The abstracts I saw presented today tended to have a common theme: they all looked at the risks of therapy with medications we use frequently. You might think that figuring out whether a medication or group of medications cause, say, cancer would just be a matter of following some people and seeing whether they develop the disease. Unfortunately it’s a lot more complicated than that for a few reasons.
For a start, you have to follow A LOT of people for a long time to detect some diseases. When a cancer only occurs in, say, 1 out of 1000 people at baseline over a period of 10 years, you can see that you have to follow a lot of people to see whether it occurs more often in a group of drug users. Seeing 2 out of 1000 people come down with it is a doubling or the risk, so it sounds like that should be straightforward, but how often can you really follow 1000 people for 10 years. And remember, you really have to follow 2000 people because you really also have to follow a group of non-drug users to get real estimates fo the difference in risk: using an historical group of non-drug users isn’t really a good way to do it.
And then, is there really a difference between 1 in 1000 and 2 in 1000? It’s a doubling of risk, but is it just chance – after all it’s only one extra person in a thousand.
It’s also hard because trials of meds rarely use this many people and rarely follow them for a really long period of time. Therefore you have to rely on data that’s really set up for other purposes. For example, you can Medicare and Medicaid claims information with linked prescription data, but that data base isn’t really designed for research and there are a slew of problems with using it.
I feel like I’m starting to teach a course in basic epidemiology, so I’ll stop there, except to say that there is another big problem. It’s well established that many autoimmune diseases like rheumatoid arthritis and lupus increase the risks of some kinds of cancer (especially lymphoma) in and of themselves. And that risk appears to rise depending on how active the disease is in a person. So how do you figure out what’s an effect of the disease, and what’s an effect of the drug used to treat the disease? And when people get some drugs specifically for more active disease, how do you know it’s the drug or the active disease causing the complication?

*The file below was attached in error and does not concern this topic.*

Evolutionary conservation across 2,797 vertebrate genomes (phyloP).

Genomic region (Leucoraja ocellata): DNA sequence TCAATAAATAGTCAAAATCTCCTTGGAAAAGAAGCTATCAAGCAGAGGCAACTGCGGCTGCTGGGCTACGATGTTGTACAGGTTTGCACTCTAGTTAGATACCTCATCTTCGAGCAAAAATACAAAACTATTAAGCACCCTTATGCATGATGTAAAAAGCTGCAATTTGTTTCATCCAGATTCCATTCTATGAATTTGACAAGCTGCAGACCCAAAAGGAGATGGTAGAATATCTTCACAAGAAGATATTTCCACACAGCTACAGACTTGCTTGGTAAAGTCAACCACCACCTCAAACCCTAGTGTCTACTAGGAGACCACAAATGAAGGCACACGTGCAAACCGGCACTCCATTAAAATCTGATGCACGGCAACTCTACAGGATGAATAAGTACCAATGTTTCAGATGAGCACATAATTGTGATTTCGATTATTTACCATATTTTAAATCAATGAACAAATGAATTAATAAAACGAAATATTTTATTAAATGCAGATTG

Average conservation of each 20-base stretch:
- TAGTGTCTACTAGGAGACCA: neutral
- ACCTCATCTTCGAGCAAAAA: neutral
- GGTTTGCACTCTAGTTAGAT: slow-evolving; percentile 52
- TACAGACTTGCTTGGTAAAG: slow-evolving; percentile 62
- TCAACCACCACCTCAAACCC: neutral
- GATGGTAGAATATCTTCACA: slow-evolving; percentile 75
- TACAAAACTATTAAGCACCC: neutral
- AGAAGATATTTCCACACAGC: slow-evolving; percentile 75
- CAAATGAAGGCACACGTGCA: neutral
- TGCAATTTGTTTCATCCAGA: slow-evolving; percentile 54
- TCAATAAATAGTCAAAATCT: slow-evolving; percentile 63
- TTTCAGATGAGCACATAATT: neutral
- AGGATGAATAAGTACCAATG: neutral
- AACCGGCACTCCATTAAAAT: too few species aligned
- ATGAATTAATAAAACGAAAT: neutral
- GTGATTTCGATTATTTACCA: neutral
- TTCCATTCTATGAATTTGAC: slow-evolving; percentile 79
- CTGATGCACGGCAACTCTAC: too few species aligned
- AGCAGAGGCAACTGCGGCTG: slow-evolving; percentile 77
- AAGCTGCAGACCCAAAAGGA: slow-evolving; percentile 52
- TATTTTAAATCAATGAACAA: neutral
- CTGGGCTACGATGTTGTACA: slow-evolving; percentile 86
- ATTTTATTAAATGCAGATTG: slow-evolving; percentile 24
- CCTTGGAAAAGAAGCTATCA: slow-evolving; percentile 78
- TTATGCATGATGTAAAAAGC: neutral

That’s why there’s a whole group of epidemiologists who look at issues just like this, including your truly, and that’s what this session was mostly about.
The major findings, I think, are related to the TNF blocking drugs that we use to treat some cases of RA. These are the so called ‘biologics’ and include infliximab (Remicaide), etanercept (Embrel), and adalimumab (Humira). Dan Solomon from Boston presented some pretty good evidence that these drugs do not increase the risk of serious infections. Since all of these drugs are thought to suppress the immune system to some extent, and we routinely warn our patients of this risk, this is a good thing to know. It turns out that according to his data, the use of glucocorticoids like prednisone confer a much greater risk of serious infections, and that the higher dose a patient uses, the higher the risk.
I should say that some studies out there suggest just the opposite, i.e. that TNF blockers do indeed confer a greater infection risk, but I’m not convinced that these studies have adequately adjusted the data for the fact that more severe RA in itself also confers a higher risk of infection. They suffer from exactly the problem I described above. In comparison, I think this study did adjust for disease severity sufficiently.
In a similar vein, Fred Wolfe from Witchita presented data that suggest that TNF blockers also do not increase the risk of most cancers (the exception being non-melanoma skin cancers) in patients with RA. I think that prior studies suggesting an association suffer from the same problems discussed above, so that I’m much more inclined to believe these data.
Finally, Dr. Bernatsky suggested that the same thing was true in patients with lupus who are treated with rituximab (Rituxan). I wasn’t quite as impressed with the design of this study as the first two, and indeed she did suggest that the risk of one kind of cancer, non-Hodgkin’s lymphoma, might be higher in patients treated with rituximab. However, this is also the most common cancer associated with lupus, so once again my suspicion is that disease severity was not sufficiently taken into account.
The other interesting study in this session was one given by Dr. De Man which suggested that women with RA do not in general have an inherently higher risk of giving birth to a low birth weight baby, or suffering other pregnancy-related complications. But patients with especially active disease, or those taking prednisone early in their pregnancy did risk a shorter pregnancy and a lower birth weight baby compared to other groups. This is a very good reason to plan pregancies in patients with RA and get disease under control beforehand if at all possible. However, it is reassuring to see that the risk of a low birth weight child is not especially great in general.